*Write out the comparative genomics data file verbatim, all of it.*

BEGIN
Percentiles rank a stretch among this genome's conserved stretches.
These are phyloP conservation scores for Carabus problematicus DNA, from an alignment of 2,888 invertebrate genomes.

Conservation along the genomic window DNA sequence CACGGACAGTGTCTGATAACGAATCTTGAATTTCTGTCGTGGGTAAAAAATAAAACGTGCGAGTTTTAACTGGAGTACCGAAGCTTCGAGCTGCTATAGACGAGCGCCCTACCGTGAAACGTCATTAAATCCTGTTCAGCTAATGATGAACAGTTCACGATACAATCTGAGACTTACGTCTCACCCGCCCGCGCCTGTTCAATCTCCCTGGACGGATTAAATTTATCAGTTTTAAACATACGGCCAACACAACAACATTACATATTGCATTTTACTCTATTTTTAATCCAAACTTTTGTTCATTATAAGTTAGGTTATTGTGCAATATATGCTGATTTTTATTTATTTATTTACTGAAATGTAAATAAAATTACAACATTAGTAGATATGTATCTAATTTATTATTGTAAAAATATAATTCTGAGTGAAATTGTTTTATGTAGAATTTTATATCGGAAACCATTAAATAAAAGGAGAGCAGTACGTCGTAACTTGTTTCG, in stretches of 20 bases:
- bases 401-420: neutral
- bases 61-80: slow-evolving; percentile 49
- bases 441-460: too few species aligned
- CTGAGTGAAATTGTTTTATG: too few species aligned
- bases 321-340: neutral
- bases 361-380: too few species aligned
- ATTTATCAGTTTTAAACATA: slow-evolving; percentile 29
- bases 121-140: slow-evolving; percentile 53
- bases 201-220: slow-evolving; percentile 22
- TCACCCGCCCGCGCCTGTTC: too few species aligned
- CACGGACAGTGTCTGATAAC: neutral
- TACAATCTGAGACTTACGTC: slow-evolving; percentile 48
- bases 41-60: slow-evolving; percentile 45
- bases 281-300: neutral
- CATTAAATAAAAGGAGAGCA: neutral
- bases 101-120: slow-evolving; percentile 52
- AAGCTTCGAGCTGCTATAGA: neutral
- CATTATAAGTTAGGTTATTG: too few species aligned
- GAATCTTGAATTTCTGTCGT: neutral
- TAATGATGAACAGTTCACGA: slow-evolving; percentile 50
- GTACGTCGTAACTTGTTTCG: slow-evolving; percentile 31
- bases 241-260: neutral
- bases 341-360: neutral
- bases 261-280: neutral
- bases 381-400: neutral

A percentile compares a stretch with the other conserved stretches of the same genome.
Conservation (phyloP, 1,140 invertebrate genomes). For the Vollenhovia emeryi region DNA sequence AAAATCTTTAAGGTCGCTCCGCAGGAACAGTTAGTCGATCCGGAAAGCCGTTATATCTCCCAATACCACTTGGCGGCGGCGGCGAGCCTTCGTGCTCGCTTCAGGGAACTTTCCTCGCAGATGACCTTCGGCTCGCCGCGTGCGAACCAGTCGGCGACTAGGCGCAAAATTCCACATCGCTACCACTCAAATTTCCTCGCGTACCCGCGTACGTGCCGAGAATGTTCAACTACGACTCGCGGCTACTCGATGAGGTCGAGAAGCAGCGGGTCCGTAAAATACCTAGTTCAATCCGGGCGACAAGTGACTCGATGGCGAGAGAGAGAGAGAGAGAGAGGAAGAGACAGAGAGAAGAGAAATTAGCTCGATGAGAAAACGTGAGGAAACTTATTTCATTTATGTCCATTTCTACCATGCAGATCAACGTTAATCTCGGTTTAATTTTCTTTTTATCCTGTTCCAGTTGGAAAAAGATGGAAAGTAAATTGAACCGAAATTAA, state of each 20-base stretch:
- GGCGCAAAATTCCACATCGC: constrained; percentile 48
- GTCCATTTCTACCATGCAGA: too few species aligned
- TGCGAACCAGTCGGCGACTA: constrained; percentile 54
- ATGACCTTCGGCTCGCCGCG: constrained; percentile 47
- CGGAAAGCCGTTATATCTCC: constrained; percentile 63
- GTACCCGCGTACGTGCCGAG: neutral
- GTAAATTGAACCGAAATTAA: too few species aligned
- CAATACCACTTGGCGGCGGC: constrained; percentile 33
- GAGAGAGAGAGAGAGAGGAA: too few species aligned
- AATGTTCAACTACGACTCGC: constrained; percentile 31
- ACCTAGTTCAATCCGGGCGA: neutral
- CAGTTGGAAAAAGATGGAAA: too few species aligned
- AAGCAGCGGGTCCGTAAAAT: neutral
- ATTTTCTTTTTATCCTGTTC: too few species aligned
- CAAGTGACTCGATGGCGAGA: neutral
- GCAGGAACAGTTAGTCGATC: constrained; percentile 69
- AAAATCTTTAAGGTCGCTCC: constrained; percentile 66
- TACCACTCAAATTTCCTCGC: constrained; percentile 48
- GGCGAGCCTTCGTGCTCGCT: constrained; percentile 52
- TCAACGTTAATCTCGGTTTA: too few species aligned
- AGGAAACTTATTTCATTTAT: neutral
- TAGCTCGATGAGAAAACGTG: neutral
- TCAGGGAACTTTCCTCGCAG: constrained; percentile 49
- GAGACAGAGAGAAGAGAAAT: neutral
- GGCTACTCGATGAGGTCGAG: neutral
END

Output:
Percentiles rank a stretch among this genome's conserved stretches.
These are phyloP conservation scores for Carabus problematicus DNA, from an alignment of 2,888 invertebrate genomes.

Conservation along the genomic window DNA sequence CACGGACAGTGTCTGATAACGAATCTTGAATTTCTGTCGTGGGTAAAAAATAAAACGTGCGAGTTTTAACTGGAGTACCGAAGCTTCGAGCTGCTATAGACGAGCGCCCTACCGTGAAACGTCATTAAATCCTGTTCAGCTAATGATGAACAGTTCACGATACAATCTGAGACTTACGTCTCACCCGCCCGCGCCTGTTCAATCTCCCTGGACGGATTAAATTTATCAGTTTTAAACATACGGCCAACACAACAACATTACATATTGCATTTTACTCTATTTTTAATCCAAACTTTTGTTCATTATAAGTTAGGTTATTGTGCAATATATGCTGATTTTTATTTATTTATTTACTGAAATGTAAATAAAATTACAACATTAGTAGATATGTATCTAATTTATTATTGTAAAAATATAATTCTGAGTGAAATTGTTTTATGTAGAATTTTATATCGGAAACCATTAAATAAAAGGAGAGCAGTACGTCGTAACTTGTTTCG, in stretches of 20 bases:
- bases 401-420: neutral
- bases 61-80: slow-evolving; percentile 49
- bases 441-460: too few species aligned
- CTGAGTGAAATTGTTTTATG: too few species aligned
- bases 321-340: neutral
- bases 361-380: too few species aligned
- ATTTATCAGTTTTAAACATA: slow-evolving; percentile 29
- bases 121-140: slow-evolving; percentile 53
- bases 201-220: slow-evolving; percentile 22
- TCACCCGCCCGCGCCTGTTC: too few species aligned
- CACGGACAGTGTCTGATAAC: neutral
- TACAATCTGAGACTTACGTC: slow-evolving; percentile 48
- bases 41-60: slow-evolving; percentile 45
- bases 281-300: neutral
- CATTAAATAAAAGGAGAGCA: neutral
- bases 101-120: slow-evolving; percentile 52
- AAGCTTCGAGCTGCTATAGA: neutral
- CATTATAAGTTAGGTTATTG: too few species aligned
- GAATCTTGAATTTCTGTCGT: neutral
- TAATGATGAACAGTTCACGA: slow-evolving; percentile 50
- GTACGTCGTAACTTGTTTCG: slow-evolving; percentile 31
- bases 241-260: neutral
- bases 341-360: neutral
- bases 261-280: neutral
- bases 381-400: neutral

A percentile compares a stretch with the other conserved stretches of the same genome.
Conservation (phyloP, 1,140 invertebrate genomes). For the Vollenhovia emeryi region DNA sequence AAAATCTTTAAGGTCGCTCCGCAGGAACAGTTAGTCGATCCGGAAAGCCGTTATATCTCCCAATACCACTTGGCGGCGGCGGCGAGCCTTCGTGCTCGCTTCAGGGAACTTTCCTCGCAGATGACCTTCGGCTCGCCGCGTGCGAACCAGTCGGCGACTAGGCGCAAAATTCCACATCGCTACCACTCAAATTTCCTCGCGTACCCGCGTACGTGCCGAGAATGTTCAACTACGACTCGCGGCTACTCGATGAGGTCGAGAAGCAGCGGGTCCGTAAAATACCTAGTTCAATCCGGGCGACAAGTGACTCGATGGCGAGAGAGAGAGAGAGAGAGAGGAAGAGACAGAGAGAAGAGAAATTAGCTCGATGAGAAAACGTGAGGAAACTTATTTCATTTATGTCCATTTCTACCATGCAGATCAACGTTAATCTCGGTTTAATTTTCTTTTTATCCTGTTCCAGTTGGAAAAAGATGGAAAGTAAATTGAACCGAAATTAA, state of each 20-base stretch:
- GGCGCAAAATTCCACATCGC: constrained; percentile 48
- GTCCATTTCTACCATGCAGA: too few species aligned
- TGCGAACCAGTCGGCGACTA: constrained; percentile 54
- ATGACCTTCGGCTCGCCGCG: constrained; percentile 47
- CGGAAAGCCGTTATATCTCC: constrained; percentile 63
- GTACCCGCGTACGTGCCGAG: neutral
- GTAAATTGAACCGAAATTAA: too few species aligned
- CAATACCACTTGGCGGCGGC: constrained; percentile 33
- GAGAGAGAGAGAGAGAGGAA: too few species aligned
- AATGTTCAACTACGACTCGC: constrained; percentile 31
- ACCTAGTTCAATCCGGGCGA: neutral
- CAGTTGGAAAAAGATGGAAA: too few species aligned
- AAGCAGCGGGTCCGTAAAAT: neutral
- ATTTTCTTTTTATCCTGTTC: too few species aligned
- CAAGTGACTCGATGGCGAGA: neutral
- GCAGGAACAGTTAGTCGATC: constrained; percentile 69
- AAAATCTTTAAGGTCGCTCC: constrained; percentile 66
- TACCACTCAAATTTCCTCGC: constrained; percentile 48
- GGCGAGCCTTCGTGCTCGCT: constrained; percentile 52
- TCAACGTTAATCTCGGTTTA: too few species aligned
- AGGAAACTTATTTCATTTAT: neutral
- TAGCTCGATGAGAAAACGTG: neutral
- TCAGGGAACTTTCCTCGCAG: constrained; percentile 49
- GAGACAGAGAGAAGAGAAAT: neutral
- GGCTACTCGATGAGGTCGAG: neutral